Jul 4th 2002
A common currency for Europe was proposed by Pierre Werner back in 1960. But the euro did not launch until January 4th 1999, with 11 EU member countries participating (Greece has since joined). It began as an electronic currency and an accounting unit, and cash appeared on January 1st 2002.
The euro has both a political and an economic rationale. Integrationists see it as crucial to building an “ever-closer union” among EU members. But others don’t want such union: Denmark rejected the euro in a referendum in September 2000, and Sweden has stayed out for similar reasons. Britain’s Labour government is on the fence: it is waiting for five economic criteria to be met before calling a referendum.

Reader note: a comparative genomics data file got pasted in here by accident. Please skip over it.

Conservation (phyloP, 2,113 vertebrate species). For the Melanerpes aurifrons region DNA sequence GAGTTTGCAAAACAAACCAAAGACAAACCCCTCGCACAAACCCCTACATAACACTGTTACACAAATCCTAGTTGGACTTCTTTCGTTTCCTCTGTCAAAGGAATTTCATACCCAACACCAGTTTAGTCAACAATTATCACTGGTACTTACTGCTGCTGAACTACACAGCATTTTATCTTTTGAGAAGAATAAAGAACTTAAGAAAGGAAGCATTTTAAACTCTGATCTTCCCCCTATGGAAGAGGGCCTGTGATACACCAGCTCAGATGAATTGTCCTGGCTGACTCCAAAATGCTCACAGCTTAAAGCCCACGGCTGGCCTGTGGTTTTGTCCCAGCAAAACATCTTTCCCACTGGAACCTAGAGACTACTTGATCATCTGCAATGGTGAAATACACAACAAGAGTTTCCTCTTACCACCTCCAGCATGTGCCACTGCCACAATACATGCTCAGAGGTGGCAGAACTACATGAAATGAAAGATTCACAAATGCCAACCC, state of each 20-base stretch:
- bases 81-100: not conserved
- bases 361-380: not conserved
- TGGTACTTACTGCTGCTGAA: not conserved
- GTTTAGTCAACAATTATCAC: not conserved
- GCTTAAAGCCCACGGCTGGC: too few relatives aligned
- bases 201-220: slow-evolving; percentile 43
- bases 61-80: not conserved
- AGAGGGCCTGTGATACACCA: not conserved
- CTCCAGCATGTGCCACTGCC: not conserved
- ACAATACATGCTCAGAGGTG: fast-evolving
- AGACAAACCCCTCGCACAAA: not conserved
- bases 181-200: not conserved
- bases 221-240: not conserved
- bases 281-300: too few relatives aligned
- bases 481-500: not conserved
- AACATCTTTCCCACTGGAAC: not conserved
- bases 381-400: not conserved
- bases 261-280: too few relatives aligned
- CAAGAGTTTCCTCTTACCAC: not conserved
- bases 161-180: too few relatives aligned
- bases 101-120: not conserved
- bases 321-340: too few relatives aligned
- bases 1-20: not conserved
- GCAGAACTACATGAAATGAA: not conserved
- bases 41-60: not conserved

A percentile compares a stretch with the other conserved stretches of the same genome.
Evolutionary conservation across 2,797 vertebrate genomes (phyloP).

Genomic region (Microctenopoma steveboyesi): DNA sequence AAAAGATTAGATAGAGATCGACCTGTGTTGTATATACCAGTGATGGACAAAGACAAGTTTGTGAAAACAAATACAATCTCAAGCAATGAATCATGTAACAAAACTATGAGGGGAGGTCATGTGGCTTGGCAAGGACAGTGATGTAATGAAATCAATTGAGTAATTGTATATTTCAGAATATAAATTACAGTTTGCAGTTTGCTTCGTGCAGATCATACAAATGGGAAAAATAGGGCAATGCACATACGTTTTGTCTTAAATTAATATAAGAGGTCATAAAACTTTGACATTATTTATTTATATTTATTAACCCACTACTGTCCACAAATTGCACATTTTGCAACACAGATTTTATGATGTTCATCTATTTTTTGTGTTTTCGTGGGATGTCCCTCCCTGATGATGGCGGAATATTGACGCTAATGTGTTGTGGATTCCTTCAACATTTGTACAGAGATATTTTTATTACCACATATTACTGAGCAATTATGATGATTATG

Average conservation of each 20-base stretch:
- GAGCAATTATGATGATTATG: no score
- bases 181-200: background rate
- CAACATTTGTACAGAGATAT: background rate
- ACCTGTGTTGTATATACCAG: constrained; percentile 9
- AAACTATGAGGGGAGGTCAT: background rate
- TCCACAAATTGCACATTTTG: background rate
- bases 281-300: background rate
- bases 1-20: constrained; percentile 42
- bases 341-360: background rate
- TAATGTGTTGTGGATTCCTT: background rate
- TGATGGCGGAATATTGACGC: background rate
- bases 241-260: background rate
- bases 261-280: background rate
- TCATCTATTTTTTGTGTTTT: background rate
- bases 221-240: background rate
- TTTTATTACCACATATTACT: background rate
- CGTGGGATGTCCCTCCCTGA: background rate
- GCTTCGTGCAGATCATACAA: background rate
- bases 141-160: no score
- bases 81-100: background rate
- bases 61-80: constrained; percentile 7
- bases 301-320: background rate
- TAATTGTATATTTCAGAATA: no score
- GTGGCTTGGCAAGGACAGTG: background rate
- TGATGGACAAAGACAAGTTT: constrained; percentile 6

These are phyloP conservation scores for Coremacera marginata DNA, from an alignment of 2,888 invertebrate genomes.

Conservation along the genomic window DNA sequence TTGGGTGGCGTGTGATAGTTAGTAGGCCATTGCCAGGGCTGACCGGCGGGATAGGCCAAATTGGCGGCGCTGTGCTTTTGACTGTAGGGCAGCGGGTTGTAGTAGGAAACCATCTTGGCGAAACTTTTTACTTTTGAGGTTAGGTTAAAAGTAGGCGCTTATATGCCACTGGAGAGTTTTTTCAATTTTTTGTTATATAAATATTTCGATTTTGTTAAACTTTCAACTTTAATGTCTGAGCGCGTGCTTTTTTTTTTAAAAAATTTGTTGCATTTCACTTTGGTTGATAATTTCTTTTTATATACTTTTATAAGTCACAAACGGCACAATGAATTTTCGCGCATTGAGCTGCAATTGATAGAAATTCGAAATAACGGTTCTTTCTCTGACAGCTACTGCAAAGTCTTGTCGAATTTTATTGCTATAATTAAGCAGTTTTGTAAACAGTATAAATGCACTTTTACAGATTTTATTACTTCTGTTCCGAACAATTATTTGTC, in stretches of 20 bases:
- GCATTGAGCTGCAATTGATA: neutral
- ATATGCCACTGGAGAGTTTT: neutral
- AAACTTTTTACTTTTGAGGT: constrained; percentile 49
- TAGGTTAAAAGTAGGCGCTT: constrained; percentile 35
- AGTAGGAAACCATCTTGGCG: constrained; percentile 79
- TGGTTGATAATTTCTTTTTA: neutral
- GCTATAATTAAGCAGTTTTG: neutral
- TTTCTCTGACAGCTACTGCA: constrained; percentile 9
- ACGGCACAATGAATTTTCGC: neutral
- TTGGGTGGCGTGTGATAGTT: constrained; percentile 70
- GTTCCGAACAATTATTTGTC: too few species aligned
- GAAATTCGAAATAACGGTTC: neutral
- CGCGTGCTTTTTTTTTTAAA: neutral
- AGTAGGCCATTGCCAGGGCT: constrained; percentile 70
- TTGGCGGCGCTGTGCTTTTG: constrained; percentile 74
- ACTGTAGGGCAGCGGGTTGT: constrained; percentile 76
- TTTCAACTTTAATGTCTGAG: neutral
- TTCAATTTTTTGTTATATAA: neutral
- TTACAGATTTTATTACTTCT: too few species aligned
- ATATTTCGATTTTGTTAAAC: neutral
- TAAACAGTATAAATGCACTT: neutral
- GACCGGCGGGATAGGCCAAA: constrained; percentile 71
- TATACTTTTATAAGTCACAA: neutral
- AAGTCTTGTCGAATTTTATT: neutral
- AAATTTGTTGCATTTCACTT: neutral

Economically, the euro is meant to complete the European single market, bolstering cross-border mergers, improving price transparency and eliminating exchange-rate risk. Enthusiasts also hope it will be a rival to the hegemonic dollar, against which the euro is approaching parity. Some EU candidates even want to adopt it before full EU membership. But the fledgling currency has dropped in value since its introduction, due largely to (probably overdone) gloom about Europe's economic performance.